Reports from last week show packers continuing to hold back on production, and their efforts might finally be having an effect on wholesale beef prices. They certainly are having an effect on feedyard carryover.

The Texas Cattle Feeders Association reports that showlists of market-ready cattle available on July 25 in the TCFA market area totaled 123,900. That compares with 88,500 head at the end of June. The TCFA report also notes that year-to-date cattle on feed numbers have been down 5 percent from last year, but federally inspected slaughter has been down 6 percent. Feedyards typically become less current at this time of year, TCFA notes, with week-to-week carryover usually peaking around mid-August. Nevertheless, the growing backlog is a concern as prices remain under pressure. Packers continue to lose money on every animal they slaughter – an average of $69 in last week’s Sterling Beef Profit Tracker – and are reluctant to step up their purchases and beef production until they see some improvement in wholesale prices.

Steer and heifer slaughter and beef production were down again last week, with USDA estimating a total of 595,000 head through Friday, compared with 626,000 head for the same period last year. Beef production was down proportionately, as slaughter weights, averaging 1,279 pounds, remain about the same as at this time last year.

TCFA reports fed steer and heifer prices averaging about $83 per hundredweight last week. USDA reports national averages just slightly higher, with steers averaging $83.40 and heifers $83.10.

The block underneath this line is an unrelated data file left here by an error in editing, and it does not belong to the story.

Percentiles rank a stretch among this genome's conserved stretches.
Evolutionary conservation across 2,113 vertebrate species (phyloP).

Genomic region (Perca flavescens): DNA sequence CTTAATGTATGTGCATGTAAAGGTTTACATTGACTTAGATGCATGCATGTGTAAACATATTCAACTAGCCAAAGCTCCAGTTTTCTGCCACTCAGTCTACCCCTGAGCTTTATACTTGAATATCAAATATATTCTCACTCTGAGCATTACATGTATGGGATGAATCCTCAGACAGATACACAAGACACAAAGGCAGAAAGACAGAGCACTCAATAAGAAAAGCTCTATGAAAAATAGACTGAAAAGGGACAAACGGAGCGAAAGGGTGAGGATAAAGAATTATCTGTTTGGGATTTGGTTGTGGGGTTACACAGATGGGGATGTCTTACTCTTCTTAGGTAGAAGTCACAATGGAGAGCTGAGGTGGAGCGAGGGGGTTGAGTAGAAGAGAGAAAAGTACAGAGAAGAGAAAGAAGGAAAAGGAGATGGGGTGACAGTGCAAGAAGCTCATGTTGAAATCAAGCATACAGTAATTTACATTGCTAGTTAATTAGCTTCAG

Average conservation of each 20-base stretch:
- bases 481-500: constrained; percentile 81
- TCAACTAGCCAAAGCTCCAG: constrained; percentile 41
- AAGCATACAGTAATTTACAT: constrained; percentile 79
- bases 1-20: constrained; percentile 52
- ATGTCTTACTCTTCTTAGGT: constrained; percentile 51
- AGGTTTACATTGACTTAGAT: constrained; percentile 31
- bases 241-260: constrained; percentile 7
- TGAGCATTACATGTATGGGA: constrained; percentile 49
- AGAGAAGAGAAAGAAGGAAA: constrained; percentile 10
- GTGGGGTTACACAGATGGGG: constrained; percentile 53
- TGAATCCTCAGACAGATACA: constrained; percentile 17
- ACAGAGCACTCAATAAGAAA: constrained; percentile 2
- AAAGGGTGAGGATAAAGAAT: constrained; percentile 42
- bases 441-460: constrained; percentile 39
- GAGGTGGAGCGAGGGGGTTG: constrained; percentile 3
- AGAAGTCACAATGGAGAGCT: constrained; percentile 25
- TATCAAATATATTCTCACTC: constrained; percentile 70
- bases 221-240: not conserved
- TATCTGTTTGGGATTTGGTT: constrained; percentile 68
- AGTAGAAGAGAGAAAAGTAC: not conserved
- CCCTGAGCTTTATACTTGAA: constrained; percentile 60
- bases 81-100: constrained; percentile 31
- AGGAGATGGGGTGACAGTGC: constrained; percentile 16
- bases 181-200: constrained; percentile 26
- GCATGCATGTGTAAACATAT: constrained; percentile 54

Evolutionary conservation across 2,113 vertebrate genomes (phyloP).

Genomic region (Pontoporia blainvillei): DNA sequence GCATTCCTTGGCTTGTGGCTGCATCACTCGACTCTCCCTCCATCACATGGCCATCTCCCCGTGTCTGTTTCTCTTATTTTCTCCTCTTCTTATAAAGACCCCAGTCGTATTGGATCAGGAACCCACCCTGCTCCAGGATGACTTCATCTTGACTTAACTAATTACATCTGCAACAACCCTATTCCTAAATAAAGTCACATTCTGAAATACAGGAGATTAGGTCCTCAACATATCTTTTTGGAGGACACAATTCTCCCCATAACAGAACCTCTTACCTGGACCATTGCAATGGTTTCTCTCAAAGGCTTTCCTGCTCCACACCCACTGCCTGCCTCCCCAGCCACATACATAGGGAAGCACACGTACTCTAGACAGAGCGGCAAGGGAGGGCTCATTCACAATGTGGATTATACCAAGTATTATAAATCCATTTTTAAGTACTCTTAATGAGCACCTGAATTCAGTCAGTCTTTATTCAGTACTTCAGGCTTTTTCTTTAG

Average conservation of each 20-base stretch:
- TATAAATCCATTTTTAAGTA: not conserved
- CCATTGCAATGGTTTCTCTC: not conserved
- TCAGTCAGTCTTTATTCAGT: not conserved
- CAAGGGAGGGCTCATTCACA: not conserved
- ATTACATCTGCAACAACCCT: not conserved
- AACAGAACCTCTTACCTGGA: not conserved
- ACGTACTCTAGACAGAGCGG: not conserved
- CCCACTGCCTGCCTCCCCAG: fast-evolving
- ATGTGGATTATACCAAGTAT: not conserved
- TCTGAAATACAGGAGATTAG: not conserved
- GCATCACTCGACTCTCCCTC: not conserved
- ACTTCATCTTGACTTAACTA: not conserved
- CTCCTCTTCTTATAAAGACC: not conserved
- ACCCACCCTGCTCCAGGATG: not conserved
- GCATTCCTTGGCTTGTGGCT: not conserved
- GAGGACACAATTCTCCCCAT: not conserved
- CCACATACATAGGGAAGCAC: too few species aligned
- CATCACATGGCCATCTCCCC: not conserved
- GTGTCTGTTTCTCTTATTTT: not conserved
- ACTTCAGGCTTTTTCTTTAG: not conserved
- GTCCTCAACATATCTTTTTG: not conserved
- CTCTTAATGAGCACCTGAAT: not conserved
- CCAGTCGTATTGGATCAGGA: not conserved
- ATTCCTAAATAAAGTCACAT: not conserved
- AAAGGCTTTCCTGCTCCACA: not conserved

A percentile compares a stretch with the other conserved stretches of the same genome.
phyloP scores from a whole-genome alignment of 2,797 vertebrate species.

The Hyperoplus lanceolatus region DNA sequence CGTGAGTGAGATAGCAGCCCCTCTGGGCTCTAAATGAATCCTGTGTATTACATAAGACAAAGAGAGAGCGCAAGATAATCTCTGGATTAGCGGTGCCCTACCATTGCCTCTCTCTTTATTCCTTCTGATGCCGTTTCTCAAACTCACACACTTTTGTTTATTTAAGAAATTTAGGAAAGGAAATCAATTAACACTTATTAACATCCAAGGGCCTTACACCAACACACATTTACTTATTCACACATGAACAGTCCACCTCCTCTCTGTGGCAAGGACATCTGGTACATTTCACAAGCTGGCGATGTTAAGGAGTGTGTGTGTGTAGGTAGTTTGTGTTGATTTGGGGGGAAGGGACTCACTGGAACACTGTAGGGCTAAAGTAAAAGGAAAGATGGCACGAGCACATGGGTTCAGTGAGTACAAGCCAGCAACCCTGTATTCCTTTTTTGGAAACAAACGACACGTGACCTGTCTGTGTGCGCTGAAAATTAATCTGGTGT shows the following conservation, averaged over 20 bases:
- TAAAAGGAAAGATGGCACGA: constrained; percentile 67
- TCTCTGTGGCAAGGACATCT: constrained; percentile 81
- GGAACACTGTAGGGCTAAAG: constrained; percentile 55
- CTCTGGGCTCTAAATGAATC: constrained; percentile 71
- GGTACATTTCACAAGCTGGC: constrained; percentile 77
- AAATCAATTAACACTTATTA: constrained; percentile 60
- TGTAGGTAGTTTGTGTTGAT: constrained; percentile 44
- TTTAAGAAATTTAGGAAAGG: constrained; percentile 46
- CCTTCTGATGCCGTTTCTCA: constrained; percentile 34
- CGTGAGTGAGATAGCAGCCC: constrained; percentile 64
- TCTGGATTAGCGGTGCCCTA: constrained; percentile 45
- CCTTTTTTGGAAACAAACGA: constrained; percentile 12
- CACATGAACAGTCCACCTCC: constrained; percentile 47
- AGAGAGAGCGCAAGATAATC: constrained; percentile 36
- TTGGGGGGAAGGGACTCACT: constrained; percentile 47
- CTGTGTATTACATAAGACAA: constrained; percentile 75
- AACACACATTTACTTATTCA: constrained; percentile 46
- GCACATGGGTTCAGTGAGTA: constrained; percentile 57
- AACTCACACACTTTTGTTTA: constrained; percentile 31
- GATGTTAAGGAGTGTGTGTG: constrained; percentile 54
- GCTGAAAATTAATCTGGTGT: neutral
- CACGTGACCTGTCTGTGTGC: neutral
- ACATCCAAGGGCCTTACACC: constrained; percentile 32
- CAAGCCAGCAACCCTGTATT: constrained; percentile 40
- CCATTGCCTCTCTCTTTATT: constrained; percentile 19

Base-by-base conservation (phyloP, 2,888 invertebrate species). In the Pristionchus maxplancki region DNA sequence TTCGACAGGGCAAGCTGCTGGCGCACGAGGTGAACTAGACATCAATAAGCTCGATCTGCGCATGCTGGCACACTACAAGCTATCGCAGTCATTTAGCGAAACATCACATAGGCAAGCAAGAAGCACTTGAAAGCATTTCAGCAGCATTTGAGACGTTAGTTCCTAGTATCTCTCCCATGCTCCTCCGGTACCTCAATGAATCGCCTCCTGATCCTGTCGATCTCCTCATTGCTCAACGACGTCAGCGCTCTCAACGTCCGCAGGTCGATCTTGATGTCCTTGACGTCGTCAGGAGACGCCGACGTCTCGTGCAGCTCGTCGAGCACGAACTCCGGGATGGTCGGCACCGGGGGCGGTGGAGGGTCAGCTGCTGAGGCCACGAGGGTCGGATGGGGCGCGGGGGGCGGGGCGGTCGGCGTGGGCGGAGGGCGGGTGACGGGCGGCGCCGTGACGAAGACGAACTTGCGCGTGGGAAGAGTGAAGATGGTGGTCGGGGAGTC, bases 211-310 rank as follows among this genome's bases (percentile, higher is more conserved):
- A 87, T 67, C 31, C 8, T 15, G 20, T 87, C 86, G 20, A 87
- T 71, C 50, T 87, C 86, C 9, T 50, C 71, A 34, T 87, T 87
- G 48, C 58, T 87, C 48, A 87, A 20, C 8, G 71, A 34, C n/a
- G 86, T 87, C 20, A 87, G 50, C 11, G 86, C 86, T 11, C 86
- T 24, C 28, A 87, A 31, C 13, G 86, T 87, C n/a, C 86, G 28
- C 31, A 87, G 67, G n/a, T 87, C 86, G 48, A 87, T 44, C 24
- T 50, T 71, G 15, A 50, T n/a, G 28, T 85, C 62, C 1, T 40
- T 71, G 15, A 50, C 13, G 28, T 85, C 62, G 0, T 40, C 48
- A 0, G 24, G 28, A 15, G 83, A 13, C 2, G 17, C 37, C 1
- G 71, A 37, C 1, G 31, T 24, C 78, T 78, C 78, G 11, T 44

Wholesale beef prices gained some ground last week, with the Choice cutout on Monday averaging $138.63 per hundredweight and finishing on Friday at $142.82 per hundredweight. The weekly average was up about $4 over the previous week.

One bright spot for cattle feeders is that corn prices continue to decline. Last week’s Omaha corn price averaged $2.96 per bushel, compared with $5.33 one year earlier. Lower cost of production have helped cattle feeders regain some profitability, with feeding margins averaging a positive $10.50 per head in last week’s Sterling Beef Profit Tracker. That trend could encourage feedyards to step up their placements, especially as they look at significant premiums in the October and December futures contracts.

For a summary of last-week’s market activity from the USDA, click here.